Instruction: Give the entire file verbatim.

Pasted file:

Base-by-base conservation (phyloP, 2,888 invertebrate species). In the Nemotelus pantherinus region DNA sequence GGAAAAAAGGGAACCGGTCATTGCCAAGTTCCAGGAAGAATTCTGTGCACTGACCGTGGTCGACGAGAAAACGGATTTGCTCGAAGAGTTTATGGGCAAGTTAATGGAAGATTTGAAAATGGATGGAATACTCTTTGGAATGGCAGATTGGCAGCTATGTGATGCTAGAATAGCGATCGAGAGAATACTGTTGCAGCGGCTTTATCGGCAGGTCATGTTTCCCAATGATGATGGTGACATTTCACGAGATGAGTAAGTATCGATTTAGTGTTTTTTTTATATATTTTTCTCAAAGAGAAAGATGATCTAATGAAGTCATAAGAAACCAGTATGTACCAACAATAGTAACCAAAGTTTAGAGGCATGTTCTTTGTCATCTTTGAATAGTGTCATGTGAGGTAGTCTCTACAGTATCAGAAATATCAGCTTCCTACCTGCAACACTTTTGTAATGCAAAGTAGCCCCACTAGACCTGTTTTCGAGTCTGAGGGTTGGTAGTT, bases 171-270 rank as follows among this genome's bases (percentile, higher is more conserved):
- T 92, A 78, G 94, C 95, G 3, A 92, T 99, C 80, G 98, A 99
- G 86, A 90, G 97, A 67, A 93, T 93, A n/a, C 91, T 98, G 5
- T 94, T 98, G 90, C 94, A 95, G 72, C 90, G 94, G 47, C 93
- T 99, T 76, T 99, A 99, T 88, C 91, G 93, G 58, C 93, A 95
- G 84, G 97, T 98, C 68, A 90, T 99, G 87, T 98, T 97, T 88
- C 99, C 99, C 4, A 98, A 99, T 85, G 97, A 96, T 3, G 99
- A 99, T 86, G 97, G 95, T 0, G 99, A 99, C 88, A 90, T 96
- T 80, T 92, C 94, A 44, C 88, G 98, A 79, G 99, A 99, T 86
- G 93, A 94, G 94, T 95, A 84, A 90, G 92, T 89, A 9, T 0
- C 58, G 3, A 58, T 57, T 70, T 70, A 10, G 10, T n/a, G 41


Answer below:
Base-by-base conservation (phyloP, 2,888 invertebrate species). In the Nemotelus pantherinus region DNA sequence GGAAAAAAGGGAACCGGTCATTGCCAAGTTCCAGGAAGAATTCTGTGCACTGACCGTGGTCGACGAGAAAACGGATTTGCTCGAAGAGTTTATGGGCAAGTTAATGGAAGATTTGAAAATGGATGGAATACTCTTTGGAATGGCAGATTGGCAGCTATGTGATGCTAGAATAGCGATCGAGAGAATACTGTTGCAGCGGCTTTATCGGCAGGTCATGTTTCCCAATGATGATGGTGACATTTCACGAGATGAGTAAGTATCGATTTAGTGTTTTTTTTATATATTTTTCTCAAAGAGAAAGATGATCTAATGAAGTCATAAGAAACCAGTATGTACCAACAATAGTAACCAAAGTTTAGAGGCATGTTCTTTGTCATCTTTGAATAGTGTCATGTGAGGTAGTCTCTACAGTATCAGAAATATCAGCTTCCTACCTGCAACACTTTTGTAATGCAAAGTAGCCCCACTAGACCTGTTTTCGAGTCTGAGGGTTGGTAGTT, bases 171-270 rank as follows among this genome's bases (percentile, higher is more conserved):
- T 92, A 78, G 94, C 95, G 3, A 92, T 99, C 80, G 98, A 99
- G 86, A 90, G 97, A 67, A 93, T 93, A n/a, C 91, T 98, G 5
- T 94, T 98, G 90, C 94, A 95, G 72, C 90, G 94, G 47, C 93
- T 99, T 76, T 99, A 99, T 88, C 91, G 93, G 58, C 93, A 95
- G 84, G 97, T 98, C 68, A 90, T 99, G 87, T 98, T 97, T 88
- C 99, C 99, C 4, A 98, A 99, T 85, G 97, A 96, T 3, G 99
- A 99, T 86, G 97, G 95, T 0, G 99, A 99, C 88, A 90, T 96
- T 80, T 92, C 94, A 44, C 88, G 98, A 79, G 99, A 99, T 86
- G 93, A 94, G 94, T 95, A 84, A 90, G 92, T 89, A 9, T 0
- C 58, G 3, A 58, T 57, T 70, T 70, A 10, G 10, T n/a, G 41